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|| News Item: Posted 2003-03-02

Don't Try This at Home: Don't fake your way into a pro arena
By Rod Mar, The Seattle Times

There's an old joke in show business that goes, "How do you get to Carnegie Hall?" The answer comes back: "practice, practice, practice."

If you're looking to get into the United Center for a Chicago Bulls game, or any other pro venue for that matter, you might want to take the above advice to heart.

One thing's for certain -- the one certain way NOT to get into a pro arena with a legitimate credential is by trying to lie, cheat, and fake your way inside.

In one of an ever-growing number of similar incidents, a purported "photographer" has tried to fake his way into the Chicago Bulls vs. Seattle Sonics game at United Center this upcoming April.

And he's been caught.

The person in question called the Seattle Times photo desk recently, asking the sports photo editor if they had need for freelance photos from the game, noting that he already had procured credentials and was seeking to have them published at no charge.

The photo editor, suspicious of nature of the call, told the person that they had no need the photos, but thanked him for the offer.

Then, on February 26, the Times photo desk received a call from the Chicago Bulls PR staff, asking if they'd assigned a freelance photographer for the game between the Sonics and Bulls in April, as they'd received a faxed request but wanted verification.

Surprised, the same photo editor told them that the Times, in fact, had not made such arrangements, and asked that the documents requesting the credentials be faxed to Seattle.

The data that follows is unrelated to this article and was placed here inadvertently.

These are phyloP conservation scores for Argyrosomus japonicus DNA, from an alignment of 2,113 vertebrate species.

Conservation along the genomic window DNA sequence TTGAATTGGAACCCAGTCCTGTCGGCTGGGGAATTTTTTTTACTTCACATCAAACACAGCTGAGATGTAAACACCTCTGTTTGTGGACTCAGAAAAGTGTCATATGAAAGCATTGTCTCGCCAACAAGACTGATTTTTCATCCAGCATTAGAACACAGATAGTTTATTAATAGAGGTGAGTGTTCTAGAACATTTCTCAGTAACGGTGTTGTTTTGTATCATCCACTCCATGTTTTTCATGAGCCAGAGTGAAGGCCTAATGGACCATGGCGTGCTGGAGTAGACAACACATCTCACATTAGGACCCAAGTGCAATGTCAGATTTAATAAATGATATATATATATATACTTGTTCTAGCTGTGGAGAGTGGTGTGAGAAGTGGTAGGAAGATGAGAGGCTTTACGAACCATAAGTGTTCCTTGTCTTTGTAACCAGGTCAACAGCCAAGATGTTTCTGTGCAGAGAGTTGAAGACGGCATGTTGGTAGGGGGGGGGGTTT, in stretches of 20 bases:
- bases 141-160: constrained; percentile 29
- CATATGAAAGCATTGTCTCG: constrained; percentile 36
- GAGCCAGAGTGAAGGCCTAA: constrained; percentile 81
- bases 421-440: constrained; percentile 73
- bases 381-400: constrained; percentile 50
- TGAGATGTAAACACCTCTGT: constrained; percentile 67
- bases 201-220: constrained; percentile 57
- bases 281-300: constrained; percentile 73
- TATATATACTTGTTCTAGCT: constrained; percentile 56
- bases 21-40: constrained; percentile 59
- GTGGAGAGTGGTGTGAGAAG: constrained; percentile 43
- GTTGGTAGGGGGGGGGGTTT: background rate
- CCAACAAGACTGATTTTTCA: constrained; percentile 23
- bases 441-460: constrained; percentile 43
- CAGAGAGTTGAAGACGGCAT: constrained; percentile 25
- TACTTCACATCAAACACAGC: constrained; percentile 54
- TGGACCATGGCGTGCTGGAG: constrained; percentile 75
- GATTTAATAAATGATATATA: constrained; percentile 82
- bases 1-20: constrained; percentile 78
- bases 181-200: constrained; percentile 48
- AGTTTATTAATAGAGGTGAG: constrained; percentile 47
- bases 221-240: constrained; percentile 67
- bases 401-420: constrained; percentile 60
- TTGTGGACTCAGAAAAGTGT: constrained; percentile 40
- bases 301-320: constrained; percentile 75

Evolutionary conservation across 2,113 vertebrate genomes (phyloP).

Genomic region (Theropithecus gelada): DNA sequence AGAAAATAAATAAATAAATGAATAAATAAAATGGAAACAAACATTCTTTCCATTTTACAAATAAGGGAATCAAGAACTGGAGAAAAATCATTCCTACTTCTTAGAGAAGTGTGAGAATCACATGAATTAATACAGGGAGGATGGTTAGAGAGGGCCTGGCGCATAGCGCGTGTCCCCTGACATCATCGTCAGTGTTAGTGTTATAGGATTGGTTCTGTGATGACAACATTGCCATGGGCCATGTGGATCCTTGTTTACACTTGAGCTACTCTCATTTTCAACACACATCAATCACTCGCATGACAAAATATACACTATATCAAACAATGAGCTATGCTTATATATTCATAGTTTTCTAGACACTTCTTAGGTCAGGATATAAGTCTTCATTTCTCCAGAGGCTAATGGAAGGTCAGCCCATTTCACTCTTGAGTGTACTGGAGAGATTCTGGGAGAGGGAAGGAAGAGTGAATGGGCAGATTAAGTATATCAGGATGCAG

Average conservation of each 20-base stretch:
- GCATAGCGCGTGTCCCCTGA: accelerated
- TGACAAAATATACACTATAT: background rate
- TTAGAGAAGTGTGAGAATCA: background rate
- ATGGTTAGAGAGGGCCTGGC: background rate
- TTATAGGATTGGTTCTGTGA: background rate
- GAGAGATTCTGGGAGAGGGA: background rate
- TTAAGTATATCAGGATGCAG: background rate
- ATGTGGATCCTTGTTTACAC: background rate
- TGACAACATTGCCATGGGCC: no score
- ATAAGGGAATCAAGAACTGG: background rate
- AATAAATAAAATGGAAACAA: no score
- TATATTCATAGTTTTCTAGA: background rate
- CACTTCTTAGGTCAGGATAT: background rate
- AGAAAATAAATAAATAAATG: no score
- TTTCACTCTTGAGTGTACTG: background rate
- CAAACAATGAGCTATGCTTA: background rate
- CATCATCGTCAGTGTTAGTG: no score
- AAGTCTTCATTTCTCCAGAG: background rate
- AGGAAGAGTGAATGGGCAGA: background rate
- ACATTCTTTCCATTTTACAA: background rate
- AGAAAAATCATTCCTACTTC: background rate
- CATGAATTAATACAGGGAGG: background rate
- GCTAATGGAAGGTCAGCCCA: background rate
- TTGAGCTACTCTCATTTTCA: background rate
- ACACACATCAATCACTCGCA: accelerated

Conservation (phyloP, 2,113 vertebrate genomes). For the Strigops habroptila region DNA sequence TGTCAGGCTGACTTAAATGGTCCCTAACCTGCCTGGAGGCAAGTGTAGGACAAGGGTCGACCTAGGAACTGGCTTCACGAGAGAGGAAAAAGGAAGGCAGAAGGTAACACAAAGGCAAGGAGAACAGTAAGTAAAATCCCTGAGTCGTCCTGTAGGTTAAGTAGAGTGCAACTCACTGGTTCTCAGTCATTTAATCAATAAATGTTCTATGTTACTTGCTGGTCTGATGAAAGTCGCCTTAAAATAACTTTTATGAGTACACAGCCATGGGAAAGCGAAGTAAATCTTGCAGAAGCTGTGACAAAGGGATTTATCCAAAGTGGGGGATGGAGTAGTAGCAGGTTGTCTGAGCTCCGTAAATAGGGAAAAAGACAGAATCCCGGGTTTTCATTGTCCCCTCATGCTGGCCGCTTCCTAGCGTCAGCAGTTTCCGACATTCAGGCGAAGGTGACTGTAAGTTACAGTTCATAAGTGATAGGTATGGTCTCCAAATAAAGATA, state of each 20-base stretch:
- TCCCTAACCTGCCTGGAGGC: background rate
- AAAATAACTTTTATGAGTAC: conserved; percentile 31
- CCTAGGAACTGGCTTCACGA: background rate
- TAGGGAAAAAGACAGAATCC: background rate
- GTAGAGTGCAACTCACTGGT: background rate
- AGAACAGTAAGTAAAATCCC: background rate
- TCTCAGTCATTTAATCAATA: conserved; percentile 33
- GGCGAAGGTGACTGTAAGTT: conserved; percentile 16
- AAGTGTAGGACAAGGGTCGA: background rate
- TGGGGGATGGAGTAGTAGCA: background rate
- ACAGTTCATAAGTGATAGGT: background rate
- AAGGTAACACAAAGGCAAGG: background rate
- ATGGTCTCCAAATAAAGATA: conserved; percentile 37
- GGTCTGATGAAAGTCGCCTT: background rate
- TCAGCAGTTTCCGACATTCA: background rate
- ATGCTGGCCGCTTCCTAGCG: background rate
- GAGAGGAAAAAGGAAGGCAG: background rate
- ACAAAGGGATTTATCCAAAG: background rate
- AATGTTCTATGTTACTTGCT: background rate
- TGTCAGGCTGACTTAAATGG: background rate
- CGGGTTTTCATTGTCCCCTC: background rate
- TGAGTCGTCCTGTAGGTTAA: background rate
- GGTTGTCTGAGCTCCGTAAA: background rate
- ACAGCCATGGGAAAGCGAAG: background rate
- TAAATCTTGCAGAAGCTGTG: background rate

The faxed documents reveal two letters faxed to the Bulls; one an introductory letter, and the second a letter "from" the Seattle Times verifying the assignment.

Here's how involved the deception got:

-- On the introductory letter, the "photographer" in question was using a faked business name -- "Sports Addict Photography, Ltd, Professional Sports Photographers", and listed an address in Seattle that does not exist.

-- The email address the "photographer" left has a domain name that Internet research shows is provided by a business that sells email addresses.

-- On the letter "from" the Seattle Times sports photo editor, the "photographer" left a return phone number of someone in the Times sports department who claims no knowledge of the person.

-- Finally, the "photographer" went so far as to try to "sign" the name of the Times photo editor -- only he misspelled it.

The results of this person's effort are this: Not only will he not be shooting the game in April, but he can expect to hear from attorneys from the Times, who are not only concerned about false impression he was creating by using a handmade Times letterhead, but they are also looking into the fraud that occurred when he falsified a signature of a Times employee.

This person's name is also being circulated throughout the NBA as a security precaution, due to the increased security measures currently in place.

Needless to say, the consequences of trying something like this are dire if you get caught -- no credential or access to a sporting event is worth being professionally "blacklisted" over.

(Rod Mar is a staff photographer with the Seattle Times and a frequent contributor to the Sports Shooter Newsletter. Rod will be a faculty member for the upcoming Sports Shooter Workshop & Luau 2003.)

Related Links:
Rod Mar's member page

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